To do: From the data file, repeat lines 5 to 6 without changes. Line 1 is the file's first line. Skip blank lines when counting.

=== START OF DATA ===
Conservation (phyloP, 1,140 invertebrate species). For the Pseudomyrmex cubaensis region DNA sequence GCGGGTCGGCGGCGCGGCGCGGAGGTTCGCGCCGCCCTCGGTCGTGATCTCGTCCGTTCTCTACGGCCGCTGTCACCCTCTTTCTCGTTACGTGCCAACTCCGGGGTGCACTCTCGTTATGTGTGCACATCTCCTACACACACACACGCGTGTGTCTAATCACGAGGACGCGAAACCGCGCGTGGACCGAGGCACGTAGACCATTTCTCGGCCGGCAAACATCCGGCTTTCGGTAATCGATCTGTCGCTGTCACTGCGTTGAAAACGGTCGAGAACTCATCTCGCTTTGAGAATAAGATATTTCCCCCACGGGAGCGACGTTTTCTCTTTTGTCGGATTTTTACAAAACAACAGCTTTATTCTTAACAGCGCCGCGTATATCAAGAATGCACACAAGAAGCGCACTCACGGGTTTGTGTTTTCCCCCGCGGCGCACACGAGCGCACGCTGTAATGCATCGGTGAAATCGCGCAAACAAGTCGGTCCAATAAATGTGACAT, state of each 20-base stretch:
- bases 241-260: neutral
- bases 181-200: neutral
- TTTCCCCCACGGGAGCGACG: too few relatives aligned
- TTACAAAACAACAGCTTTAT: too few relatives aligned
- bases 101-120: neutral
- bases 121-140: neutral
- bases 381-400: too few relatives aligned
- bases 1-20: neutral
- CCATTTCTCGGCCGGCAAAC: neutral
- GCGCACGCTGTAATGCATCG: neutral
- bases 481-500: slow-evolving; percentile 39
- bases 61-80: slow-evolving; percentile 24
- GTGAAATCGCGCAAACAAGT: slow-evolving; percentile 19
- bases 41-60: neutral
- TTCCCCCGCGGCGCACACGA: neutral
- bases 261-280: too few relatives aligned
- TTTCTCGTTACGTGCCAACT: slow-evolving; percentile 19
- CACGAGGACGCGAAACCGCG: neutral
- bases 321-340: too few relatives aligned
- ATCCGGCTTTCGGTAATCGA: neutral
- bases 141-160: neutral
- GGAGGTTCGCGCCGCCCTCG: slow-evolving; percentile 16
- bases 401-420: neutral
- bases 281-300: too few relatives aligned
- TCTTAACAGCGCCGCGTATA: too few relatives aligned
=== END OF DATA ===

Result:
- TTACAAAACAACAGCTTTAT: too few relatives aligned
- bases 101-120: neutral